To figure out how PNMA2 kick-starts an immune reaction, study first author Junjie Xu, a graduate researcher in neurobiology at U of U Health, examined the protein’s structure using advanced microscopy. The images showed that multiple PNMA2 proteins spontaneously self-organize into 12-sided complexes that bear a striking resemblance to the geometric protein shells of some viruses. “PNMA2 protein self-assembles into virus-like capsids that are released from cells as non-enveloped capsids,” the investigators wrote. “ … we investigated whether putative virus-like properties of PNMA proteins could explain their association with paraneoplastic neurological disorders.”

Junjie Xu, first author on the study. [Junjie Xu]
Junjie Xu, first author on the study. [Junjie Xu]

One of the immune system’s normal functions is to attack viruses, and the researchers found that the virus-like structure of PNMA2 also makes it prone to targeting. Through studies in mice the team demonstrated that immune system only attacked the PNMA2 protein when it was assembled into these virus-like complexes. “ …  mice injected with PNMA2 capsids produce strong autoantibody generation, even without adjuvant,” they wrote. Mice injected with these PNMA2 capsids developed significant deficits in fear learning and memory.” In contrast, injecting into mice mutant PNMA2 proteins that couldn’t form capsids did not elicit autoantibody production, “… indicating that the fully assembled capsid is immunogenic.”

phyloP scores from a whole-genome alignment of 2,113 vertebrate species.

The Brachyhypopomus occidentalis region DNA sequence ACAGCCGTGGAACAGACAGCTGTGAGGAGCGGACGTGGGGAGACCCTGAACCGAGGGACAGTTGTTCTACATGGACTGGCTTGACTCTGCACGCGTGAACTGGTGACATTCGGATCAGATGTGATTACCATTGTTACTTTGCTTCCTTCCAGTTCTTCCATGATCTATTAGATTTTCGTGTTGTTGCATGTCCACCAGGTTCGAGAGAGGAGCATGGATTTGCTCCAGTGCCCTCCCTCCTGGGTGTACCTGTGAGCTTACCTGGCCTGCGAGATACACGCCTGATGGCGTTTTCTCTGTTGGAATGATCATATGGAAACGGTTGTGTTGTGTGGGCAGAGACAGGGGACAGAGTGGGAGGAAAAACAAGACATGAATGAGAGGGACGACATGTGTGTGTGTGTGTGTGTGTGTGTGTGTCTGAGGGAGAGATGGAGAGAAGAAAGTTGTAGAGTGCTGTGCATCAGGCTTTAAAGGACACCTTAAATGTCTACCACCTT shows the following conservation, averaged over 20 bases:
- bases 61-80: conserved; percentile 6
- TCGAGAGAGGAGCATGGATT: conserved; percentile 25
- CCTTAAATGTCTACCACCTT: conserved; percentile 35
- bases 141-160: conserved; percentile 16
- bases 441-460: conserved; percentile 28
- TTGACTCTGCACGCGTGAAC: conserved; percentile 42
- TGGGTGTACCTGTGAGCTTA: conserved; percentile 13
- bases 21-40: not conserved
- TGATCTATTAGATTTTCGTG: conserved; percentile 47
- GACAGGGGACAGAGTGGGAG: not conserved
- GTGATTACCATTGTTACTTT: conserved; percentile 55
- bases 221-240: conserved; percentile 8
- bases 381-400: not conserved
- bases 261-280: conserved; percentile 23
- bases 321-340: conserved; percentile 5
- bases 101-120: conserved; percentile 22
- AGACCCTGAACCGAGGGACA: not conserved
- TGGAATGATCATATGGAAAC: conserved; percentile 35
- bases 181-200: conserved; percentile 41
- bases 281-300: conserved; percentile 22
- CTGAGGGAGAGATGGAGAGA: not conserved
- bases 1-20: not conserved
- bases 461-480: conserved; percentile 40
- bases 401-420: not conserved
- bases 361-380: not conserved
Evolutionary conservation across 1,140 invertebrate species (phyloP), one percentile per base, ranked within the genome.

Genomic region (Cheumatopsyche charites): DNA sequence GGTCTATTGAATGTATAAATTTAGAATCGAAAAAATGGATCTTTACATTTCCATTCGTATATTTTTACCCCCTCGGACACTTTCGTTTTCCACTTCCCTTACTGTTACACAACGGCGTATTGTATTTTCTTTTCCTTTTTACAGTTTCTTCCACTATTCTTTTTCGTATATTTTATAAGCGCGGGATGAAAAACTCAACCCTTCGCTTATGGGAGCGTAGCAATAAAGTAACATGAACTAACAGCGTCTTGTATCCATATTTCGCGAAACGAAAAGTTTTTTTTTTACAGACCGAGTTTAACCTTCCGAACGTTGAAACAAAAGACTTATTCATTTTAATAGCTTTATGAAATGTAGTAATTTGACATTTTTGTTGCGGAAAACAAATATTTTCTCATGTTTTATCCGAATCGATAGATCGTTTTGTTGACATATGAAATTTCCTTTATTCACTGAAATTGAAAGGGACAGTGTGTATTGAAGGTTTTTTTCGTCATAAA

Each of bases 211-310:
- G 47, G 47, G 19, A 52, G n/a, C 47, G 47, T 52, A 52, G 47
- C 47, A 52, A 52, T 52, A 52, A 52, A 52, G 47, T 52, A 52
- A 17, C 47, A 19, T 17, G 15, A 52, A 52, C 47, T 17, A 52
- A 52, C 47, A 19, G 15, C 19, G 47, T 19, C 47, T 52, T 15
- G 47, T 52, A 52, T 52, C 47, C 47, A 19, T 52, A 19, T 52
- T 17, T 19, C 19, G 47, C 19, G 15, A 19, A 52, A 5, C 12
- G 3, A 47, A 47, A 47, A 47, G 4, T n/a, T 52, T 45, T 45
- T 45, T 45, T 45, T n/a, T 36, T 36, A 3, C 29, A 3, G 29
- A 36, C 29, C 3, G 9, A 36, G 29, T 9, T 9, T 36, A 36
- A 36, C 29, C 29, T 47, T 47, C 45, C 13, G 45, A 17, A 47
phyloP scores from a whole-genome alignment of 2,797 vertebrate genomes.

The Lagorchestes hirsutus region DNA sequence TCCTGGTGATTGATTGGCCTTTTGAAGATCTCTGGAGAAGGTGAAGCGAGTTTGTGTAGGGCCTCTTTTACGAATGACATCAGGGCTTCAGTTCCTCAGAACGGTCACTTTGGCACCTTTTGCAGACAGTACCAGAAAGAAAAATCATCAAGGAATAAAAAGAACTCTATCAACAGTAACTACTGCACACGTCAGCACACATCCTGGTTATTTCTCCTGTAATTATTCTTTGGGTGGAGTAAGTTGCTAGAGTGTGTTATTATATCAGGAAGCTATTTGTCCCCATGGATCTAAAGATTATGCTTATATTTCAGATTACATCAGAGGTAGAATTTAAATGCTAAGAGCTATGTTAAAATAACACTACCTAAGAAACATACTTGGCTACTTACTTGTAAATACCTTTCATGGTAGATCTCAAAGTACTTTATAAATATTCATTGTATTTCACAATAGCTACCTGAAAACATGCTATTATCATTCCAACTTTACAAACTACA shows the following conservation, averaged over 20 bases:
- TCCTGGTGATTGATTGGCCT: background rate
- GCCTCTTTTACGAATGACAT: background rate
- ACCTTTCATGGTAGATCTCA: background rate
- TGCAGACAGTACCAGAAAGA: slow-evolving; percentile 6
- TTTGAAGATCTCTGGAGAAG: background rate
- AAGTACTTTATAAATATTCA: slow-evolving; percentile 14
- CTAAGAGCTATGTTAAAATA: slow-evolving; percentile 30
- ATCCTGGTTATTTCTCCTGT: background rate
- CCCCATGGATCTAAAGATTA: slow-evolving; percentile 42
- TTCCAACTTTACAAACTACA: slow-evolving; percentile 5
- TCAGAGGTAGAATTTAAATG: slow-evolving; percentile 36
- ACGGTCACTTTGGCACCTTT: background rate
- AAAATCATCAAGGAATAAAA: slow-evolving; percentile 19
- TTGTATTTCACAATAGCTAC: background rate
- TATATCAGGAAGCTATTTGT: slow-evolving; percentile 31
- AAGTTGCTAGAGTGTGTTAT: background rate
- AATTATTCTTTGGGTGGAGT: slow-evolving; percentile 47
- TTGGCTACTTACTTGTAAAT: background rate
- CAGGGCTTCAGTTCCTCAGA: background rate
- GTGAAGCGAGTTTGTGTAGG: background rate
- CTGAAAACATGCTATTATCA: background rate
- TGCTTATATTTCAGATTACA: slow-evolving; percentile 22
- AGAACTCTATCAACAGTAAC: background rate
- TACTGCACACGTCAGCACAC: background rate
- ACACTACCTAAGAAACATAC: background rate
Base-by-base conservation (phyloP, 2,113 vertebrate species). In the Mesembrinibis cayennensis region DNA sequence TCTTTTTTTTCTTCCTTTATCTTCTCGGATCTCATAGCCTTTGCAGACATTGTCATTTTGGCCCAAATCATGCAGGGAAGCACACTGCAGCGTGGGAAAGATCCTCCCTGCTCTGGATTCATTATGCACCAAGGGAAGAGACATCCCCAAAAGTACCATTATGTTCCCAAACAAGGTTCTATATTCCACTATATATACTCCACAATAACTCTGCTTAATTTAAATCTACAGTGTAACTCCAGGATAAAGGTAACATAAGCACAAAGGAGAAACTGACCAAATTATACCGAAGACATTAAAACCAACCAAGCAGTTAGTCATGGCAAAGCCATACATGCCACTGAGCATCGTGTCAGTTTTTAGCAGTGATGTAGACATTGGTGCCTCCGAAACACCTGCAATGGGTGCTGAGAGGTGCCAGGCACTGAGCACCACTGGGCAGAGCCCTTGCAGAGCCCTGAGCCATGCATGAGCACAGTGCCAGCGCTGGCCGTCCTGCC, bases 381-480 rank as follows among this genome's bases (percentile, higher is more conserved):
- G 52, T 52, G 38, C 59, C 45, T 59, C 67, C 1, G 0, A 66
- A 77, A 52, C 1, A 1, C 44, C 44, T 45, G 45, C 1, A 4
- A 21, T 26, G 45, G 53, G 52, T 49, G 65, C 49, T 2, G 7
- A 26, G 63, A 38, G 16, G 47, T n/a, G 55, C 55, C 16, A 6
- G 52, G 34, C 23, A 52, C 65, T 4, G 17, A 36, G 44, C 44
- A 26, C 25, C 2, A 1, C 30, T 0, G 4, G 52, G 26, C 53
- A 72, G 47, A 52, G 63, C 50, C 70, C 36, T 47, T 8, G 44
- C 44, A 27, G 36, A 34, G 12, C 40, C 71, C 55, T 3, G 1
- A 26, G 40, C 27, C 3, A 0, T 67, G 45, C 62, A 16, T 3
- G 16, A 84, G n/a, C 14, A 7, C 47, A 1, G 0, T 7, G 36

Once activated, the immune system then doesn’t just attack the PNMA2 produced by the cancer. It also targets the parts of the brain that produce PNMA2 normally, including regions involved in memory, learning, and movement. The brain normally has a degree of protection from the immune system, but prior studies have shown that cancer weakens that barrier, leaving the brain especially vulnerable to this immune onslaught.

“This fascinating research illustrates how tumor cells can manipulate their environment,” says Neli Ulrich, PhD, executive director of the Comprehensive Cancer Center at Huntsman Cancer Institute at the University of Utah and a Jon M. and Karen Huntsman Presidential Professor in Cancer Research at the U. “We hope that this innovative transdisciplinary research will positively impact both the lives of cancer patients and of those who experience neurological symptoms.”

Stacey Clardy, MD, PhD, an author on the study.
Stacey Clardy, MD, PhD, an author on the study. [Charlie Ehlert, University of Utah Health]

In future work, the researchers aim to figure out which aspect of the immune response leads to patients’ rapid cognitive decline—the antibodies themselves, immune cells making their way into the brain, or some combination of the two. The team also noted that their studies were in mice, and “ … we do not definitively know whether PNMA2 capsids in humans are responsible for neurological deficits observed in patients with anti-Ma2 paraneoplastic syndrome.” They further pointed out, “Precisely how PNMA2 capsids trigger the immune response will require further in-depth studies and the development of more chronic models, such as tumor implants, may be required to fully recapitulate human neuropathology and symptoms.”

 

Understanding how the immune system causes neurological symptoms may help scientists design targeted treatments, Shepherd noted. “If we show that PNMA2 antibodies are the culprit that really drives the neurological symptoms, you could devise a way to block those antibodies from getting into the brain or mop them up with something as a treatment … If you can alleviate some of those neurological symptoms, it really would be huge.”